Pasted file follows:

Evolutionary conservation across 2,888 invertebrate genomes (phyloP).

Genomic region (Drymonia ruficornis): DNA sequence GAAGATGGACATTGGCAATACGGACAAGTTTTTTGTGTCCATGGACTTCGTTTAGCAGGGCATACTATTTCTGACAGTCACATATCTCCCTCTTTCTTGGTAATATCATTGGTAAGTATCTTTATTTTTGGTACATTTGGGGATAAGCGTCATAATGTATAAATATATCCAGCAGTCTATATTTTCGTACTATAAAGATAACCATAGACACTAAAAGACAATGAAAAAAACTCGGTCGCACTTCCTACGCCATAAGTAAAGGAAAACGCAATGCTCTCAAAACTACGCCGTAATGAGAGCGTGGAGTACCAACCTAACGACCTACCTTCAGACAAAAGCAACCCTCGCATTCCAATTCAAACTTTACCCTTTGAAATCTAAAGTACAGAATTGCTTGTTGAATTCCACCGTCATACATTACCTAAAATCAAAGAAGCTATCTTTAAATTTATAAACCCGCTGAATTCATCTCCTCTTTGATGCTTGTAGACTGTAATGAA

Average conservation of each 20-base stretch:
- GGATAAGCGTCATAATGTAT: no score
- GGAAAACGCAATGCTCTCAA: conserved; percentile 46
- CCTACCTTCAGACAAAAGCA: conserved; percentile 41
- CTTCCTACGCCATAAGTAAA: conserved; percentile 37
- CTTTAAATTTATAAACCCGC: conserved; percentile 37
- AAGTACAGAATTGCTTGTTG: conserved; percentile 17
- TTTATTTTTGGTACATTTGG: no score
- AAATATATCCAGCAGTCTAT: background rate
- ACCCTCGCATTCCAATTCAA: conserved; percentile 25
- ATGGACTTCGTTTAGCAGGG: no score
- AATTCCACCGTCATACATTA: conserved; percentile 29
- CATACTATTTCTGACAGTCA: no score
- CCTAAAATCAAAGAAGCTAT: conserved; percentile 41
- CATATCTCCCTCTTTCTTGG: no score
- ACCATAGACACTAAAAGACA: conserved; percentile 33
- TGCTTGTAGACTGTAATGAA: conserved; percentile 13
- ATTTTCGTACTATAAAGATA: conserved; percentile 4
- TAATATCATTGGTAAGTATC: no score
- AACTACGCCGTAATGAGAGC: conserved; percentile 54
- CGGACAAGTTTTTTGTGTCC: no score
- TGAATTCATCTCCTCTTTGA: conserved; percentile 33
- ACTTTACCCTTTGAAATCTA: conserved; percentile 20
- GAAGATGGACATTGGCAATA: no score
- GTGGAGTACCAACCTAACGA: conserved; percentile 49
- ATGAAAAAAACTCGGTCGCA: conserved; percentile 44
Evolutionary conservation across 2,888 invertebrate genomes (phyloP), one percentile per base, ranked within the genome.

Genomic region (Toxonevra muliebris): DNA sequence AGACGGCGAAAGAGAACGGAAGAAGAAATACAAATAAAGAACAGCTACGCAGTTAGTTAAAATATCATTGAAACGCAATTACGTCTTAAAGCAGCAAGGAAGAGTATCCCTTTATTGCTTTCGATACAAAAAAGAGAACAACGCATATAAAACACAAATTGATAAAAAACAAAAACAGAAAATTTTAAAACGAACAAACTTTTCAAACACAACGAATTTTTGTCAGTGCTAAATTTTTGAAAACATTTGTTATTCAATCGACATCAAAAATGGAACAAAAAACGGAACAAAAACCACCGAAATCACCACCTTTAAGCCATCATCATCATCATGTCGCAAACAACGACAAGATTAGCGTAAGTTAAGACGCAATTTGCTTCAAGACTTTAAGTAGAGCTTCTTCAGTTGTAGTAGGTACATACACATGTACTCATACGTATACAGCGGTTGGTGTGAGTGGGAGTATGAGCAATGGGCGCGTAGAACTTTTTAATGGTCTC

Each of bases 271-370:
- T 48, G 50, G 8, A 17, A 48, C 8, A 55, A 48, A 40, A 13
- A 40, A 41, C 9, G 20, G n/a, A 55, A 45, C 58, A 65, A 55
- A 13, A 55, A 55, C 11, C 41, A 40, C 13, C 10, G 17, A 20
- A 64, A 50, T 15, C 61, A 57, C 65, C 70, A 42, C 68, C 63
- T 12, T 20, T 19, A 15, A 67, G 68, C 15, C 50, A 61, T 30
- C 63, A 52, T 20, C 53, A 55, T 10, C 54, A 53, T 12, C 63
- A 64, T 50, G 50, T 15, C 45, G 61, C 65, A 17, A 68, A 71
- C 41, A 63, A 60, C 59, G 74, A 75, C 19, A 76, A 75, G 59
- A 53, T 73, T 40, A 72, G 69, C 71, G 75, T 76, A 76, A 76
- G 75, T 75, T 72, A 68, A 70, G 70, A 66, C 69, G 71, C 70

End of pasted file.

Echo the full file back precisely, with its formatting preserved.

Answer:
Evolutionary conservation across 2,888 invertebrate genomes (phyloP).

Genomic region (Drymonia ruficornis): DNA sequence GAAGATGGACATTGGCAATACGGACAAGTTTTTTGTGTCCATGGACTTCGTTTAGCAGGGCATACTATTTCTGACAGTCACATATCTCCCTCTTTCTTGGTAATATCATTGGTAAGTATCTTTATTTTTGGTACATTTGGGGATAAGCGTCATAATGTATAAATATATCCAGCAGTCTATATTTTCGTACTATAAAGATAACCATAGACACTAAAAGACAATGAAAAAAACTCGGTCGCACTTCCTACGCCATAAGTAAAGGAAAACGCAATGCTCTCAAAACTACGCCGTAATGAGAGCGTGGAGTACCAACCTAACGACCTACCTTCAGACAAAAGCAACCCTCGCATTCCAATTCAAACTTTACCCTTTGAAATCTAAAGTACAGAATTGCTTGTTGAATTCCACCGTCATACATTACCTAAAATCAAAGAAGCTATCTTTAAATTTATAAACCCGCTGAATTCATCTCCTCTTTGATGCTTGTAGACTGTAATGAA

Average conservation of each 20-base stretch:
- GGATAAGCGTCATAATGTAT: no score
- GGAAAACGCAATGCTCTCAA: conserved; percentile 46
- CCTACCTTCAGACAAAAGCA: conserved; percentile 41
- CTTCCTACGCCATAAGTAAA: conserved; percentile 37
- CTTTAAATTTATAAACCCGC: conserved; percentile 37
- AAGTACAGAATTGCTTGTTG: conserved; percentile 17
- TTTATTTTTGGTACATTTGG: no score
- AAATATATCCAGCAGTCTAT: background rate
- ACCCTCGCATTCCAATTCAA: conserved; percentile 25
- ATGGACTTCGTTTAGCAGGG: no score
- AATTCCACCGTCATACATTA: conserved; percentile 29
- CATACTATTTCTGACAGTCA: no score
- CCTAAAATCAAAGAAGCTAT: conserved; percentile 41
- CATATCTCCCTCTTTCTTGG: no score
- ACCATAGACACTAAAAGACA: conserved; percentile 33
- TGCTTGTAGACTGTAATGAA: conserved; percentile 13
- ATTTTCGTACTATAAAGATA: conserved; percentile 4
- TAATATCATTGGTAAGTATC: no score
- AACTACGCCGTAATGAGAGC: conserved; percentile 54
- CGGACAAGTTTTTTGTGTCC: no score
- TGAATTCATCTCCTCTTTGA: conserved; percentile 33
- ACTTTACCCTTTGAAATCTA: conserved; percentile 20
- GAAGATGGACATTGGCAATA: no score
- GTGGAGTACCAACCTAACGA: conserved; percentile 49
- ATGAAAAAAACTCGGTCGCA: conserved; percentile 44
Evolutionary conservation across 2,888 invertebrate genomes (phyloP), one percentile per base, ranked within the genome.

Genomic region (Toxonevra muliebris): DNA sequence AGACGGCGAAAGAGAACGGAAGAAGAAATACAAATAAAGAACAGCTACGCAGTTAGTTAAAATATCATTGAAACGCAATTACGTCTTAAAGCAGCAAGGAAGAGTATCCCTTTATTGCTTTCGATACAAAAAAGAGAACAACGCATATAAAACACAAATTGATAAAAAACAAAAACAGAAAATTTTAAAACGAACAAACTTTTCAAACACAACGAATTTTTGTCAGTGCTAAATTTTTGAAAACATTTGTTATTCAATCGACATCAAAAATGGAACAAAAAACGGAACAAAAACCACCGAAATCACCACCTTTAAGCCATCATCATCATCATGTCGCAAACAACGACAAGATTAGCGTAAGTTAAGACGCAATTTGCTTCAAGACTTTAAGTAGAGCTTCTTCAGTTGTAGTAGGTACATACACATGTACTCATACGTATACAGCGGTTGGTGTGAGTGGGAGTATGAGCAATGGGCGCGTAGAACTTTTTAATGGTCTC

Each of bases 271-370:
- T 48, G 50, G 8, A 17, A 48, C 8, A 55, A 48, A 40, A 13
- A 40, A 41, C 9, G 20, G n/a, A 55, A 45, C 58, A 65, A 55
- A 13, A 55, A 55, C 11, C 41, A 40, C 13, C 10, G 17, A 20
- A 64, A 50, T 15, C 61, A 57, C 65, C 70, A 42, C 68, C 63
- T 12, T 20, T 19, A 15, A 67, G 68, C 15, C 50, A 61, T 30
- C 63, A 52, T 20, C 53, A 55, T 10, C 54, A 53, T 12, C 63
- A 64, T 50, G 50, T 15, C 45, G 61, C 65, A 17, A 68, A 71
- C 41, A 63, A 60, C 59, G 74, A 75, C 19, A 76, A 75, G 59
- A 53, T 73, T 40, A 72, G 69, C 71, G 75, T 76, A 76, A 76
- G 75, T 75, T 72, A 68, A 70, G 70, A 66, C 69, G 71, C 70